Ruth chapter 1-2
The lovely book of Ruth is a story of Divine Grace and Redemption, a story of departure and the recovery, through grace, of an inheritance lost through death. Let us try to find the wonderful spiritual lessons in this story.
Meaning of the names
It is a story chiefly concerned with one Jewish Family, the Family of Elimelech and Naomi. The meaning of their names, as with so many names in Scripture, is very significant and instructive.
Elimelech means: ‘whose God is King’, Naomi means: ‘my pleasantness’. In these two names we see Israel's original status and position before the Lord and the Lord's appreciation of His people, a position and an appreciation which will find its ultimate fulfilment in the Millennial reign of our Messiah Yeshua. Then the Lord will reign as the King of Israel and His people will be ‘His pleasantness’.
Departure from the house of bread
The first verse of the Book links it with the period when the Judges ruled in Israel, generally a period when the nation of Israel repeatedly departed from the Lord. Their condition is summed up in the words of Judges 17:6 "In those days there was no king in Israel, but every man did that which was right in his own eyes". This period of departure was reflected in the family of Elimelech. They had departed from Bethlehem - Judah (the house of bread) a place where bread was promised but due to persistent disobedience there was a famine where there ought to have been bread. They went out from the inheritance and sojourned in the land of Moab and while in that Land their sons took wives of the women of Moab, one was Orpah and the other Ruth.
From the house of bread to the house of death
The land of Moab brought only one thing to Elimelech and his sons, 'death' and death outside the land of promise. With them also died any claim on the inheritance, for all males were dead and there was no seed raised up to claim the inheritance. In her great sorrow and desolation Naomi hears wonderful news. The Lord had visited His people in giving them bread, and she decides to return to Bethlehem-Judah. Initially her two daughters-in-law begin the journey with her but she implores them to return to their own people and Orpah is content to do so, but Ruth cleaves fast to Naomi (Ruth 1:16-18). A Gentile Ruth cleaves unto all that she knows of the Lord and His people and all she knows of the Lord and His people she has heard from Naomi. And so it is through the Bible, which came to the world through the Jews, that Gentiles can come to a living knowledge of the God of Israel.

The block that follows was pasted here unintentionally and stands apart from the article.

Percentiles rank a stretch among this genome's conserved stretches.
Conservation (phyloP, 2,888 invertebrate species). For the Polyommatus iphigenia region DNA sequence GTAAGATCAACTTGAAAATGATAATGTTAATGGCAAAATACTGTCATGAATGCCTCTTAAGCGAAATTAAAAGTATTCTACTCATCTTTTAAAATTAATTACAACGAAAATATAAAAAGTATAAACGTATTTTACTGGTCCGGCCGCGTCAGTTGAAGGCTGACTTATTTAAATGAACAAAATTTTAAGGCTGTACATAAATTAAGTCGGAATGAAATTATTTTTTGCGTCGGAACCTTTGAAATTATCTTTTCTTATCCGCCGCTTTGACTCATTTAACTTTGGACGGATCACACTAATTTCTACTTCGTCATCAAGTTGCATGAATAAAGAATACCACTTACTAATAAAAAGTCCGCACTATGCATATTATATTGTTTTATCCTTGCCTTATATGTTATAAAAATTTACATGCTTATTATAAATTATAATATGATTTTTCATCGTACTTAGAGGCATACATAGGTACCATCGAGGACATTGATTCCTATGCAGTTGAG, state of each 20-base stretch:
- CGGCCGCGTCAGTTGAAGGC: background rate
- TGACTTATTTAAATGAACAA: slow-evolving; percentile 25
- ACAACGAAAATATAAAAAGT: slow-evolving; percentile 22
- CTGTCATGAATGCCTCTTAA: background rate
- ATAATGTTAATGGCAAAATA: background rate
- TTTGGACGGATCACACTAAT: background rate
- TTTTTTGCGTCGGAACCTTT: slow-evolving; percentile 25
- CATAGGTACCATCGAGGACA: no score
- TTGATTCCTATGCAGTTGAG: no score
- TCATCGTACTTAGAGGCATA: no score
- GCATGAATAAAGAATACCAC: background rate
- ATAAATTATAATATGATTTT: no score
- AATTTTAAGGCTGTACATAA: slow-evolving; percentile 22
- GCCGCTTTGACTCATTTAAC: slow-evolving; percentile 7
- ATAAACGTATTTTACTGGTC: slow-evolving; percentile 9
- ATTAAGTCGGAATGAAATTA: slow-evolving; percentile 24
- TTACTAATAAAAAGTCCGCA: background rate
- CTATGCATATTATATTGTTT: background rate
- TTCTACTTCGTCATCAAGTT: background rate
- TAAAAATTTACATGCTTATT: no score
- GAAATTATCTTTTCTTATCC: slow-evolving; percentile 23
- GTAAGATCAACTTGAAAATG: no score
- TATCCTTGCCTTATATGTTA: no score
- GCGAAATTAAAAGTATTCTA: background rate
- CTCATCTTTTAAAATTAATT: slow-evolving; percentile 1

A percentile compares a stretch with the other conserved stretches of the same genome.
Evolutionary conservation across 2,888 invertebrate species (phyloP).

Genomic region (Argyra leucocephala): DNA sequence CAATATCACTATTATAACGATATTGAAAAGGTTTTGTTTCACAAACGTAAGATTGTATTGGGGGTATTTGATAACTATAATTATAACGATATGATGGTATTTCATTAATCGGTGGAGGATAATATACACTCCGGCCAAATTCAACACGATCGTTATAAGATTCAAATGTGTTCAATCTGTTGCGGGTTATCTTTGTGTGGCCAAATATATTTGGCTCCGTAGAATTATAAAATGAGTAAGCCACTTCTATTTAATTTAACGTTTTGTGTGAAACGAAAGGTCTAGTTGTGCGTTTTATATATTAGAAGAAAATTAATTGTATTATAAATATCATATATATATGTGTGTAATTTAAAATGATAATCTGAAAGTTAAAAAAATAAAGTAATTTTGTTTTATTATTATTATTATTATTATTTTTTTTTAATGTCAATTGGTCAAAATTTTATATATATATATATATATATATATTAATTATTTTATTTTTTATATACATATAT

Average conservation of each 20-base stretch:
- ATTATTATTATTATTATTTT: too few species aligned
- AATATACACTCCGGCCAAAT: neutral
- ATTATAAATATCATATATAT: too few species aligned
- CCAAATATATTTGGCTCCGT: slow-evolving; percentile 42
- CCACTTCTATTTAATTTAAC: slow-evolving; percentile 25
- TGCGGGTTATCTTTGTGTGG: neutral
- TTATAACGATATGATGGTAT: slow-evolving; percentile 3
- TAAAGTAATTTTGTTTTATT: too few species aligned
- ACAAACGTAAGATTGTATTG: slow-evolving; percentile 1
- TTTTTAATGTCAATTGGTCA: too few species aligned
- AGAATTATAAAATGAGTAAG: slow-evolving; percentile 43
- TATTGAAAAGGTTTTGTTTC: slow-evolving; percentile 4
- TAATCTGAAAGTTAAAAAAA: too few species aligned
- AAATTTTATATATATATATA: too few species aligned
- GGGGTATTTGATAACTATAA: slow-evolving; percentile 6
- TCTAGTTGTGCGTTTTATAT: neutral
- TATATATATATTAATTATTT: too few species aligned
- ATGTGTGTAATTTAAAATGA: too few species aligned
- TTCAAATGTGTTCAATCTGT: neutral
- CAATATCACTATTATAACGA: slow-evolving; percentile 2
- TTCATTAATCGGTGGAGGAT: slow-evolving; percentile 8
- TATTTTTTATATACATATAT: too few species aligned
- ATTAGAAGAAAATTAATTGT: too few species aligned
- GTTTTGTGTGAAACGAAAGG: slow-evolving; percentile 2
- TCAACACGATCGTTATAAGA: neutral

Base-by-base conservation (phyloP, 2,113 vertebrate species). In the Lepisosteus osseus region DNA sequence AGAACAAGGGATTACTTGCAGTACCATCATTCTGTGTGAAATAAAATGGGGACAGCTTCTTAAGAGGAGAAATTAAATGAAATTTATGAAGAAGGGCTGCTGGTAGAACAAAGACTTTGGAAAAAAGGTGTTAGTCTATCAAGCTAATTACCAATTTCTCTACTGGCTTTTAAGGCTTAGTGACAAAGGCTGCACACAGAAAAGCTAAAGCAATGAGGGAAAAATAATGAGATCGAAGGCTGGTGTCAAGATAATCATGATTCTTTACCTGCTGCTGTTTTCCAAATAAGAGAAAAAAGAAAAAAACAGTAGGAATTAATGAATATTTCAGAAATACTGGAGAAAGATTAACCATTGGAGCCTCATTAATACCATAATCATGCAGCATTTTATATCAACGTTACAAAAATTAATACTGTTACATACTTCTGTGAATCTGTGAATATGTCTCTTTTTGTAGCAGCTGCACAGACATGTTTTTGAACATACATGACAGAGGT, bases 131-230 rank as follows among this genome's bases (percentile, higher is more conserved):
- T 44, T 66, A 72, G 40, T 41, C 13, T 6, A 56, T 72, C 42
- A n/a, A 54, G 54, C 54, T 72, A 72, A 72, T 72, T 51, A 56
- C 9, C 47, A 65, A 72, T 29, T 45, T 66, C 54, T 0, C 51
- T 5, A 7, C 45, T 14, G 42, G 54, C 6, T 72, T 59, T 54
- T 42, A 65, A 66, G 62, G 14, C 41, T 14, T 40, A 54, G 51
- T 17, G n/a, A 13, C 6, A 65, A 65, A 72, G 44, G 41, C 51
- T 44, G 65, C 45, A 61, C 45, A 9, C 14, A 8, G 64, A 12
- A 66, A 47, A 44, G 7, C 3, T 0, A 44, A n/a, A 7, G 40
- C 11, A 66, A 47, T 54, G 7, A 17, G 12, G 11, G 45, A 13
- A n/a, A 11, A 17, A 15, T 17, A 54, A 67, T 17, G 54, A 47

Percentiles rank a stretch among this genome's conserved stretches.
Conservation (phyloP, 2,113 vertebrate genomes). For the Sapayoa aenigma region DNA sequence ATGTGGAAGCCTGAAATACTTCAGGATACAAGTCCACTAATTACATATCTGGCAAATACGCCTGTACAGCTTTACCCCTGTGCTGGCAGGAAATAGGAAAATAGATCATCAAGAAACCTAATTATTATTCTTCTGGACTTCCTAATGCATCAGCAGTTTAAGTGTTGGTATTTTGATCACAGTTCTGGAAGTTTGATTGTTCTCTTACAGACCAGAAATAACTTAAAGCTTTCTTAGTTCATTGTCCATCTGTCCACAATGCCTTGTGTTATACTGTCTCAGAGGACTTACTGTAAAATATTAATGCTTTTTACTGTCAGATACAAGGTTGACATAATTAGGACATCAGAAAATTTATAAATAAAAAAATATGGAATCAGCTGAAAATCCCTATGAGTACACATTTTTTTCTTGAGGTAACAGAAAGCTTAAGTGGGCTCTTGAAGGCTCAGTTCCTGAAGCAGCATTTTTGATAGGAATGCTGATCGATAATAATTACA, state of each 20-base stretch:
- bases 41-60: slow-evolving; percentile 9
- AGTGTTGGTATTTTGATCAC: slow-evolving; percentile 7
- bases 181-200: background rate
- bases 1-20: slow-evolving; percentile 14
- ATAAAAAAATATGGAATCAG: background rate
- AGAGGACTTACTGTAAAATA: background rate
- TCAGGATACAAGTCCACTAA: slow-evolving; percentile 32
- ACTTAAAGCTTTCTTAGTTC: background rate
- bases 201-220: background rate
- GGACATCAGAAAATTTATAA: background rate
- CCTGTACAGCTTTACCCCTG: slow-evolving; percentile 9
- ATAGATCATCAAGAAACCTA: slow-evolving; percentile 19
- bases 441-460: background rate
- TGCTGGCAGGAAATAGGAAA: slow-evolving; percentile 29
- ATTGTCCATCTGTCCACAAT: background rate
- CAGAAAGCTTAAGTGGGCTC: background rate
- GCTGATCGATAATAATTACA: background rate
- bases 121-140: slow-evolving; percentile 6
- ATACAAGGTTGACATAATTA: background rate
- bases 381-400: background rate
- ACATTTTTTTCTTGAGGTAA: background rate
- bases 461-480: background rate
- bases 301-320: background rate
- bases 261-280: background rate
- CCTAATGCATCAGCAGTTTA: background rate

Arriving at Bethlehem
What a pitiful sight Naomi and Ruth must have made on their arrival at Bethlehem in Judah. One was bereft of all and one was a stranger. Since AD 70 this has been Israel’s condition bereft of King, Temple, Priesthood and Sacrificial System and wandering as a stranger. They arrived at the time of barley harvest, yet how could they share the bread as they had lost their inheritance. All the males were dead and there was no heir. No seed remained capable of taking up the inheritance.
God's grace intervenes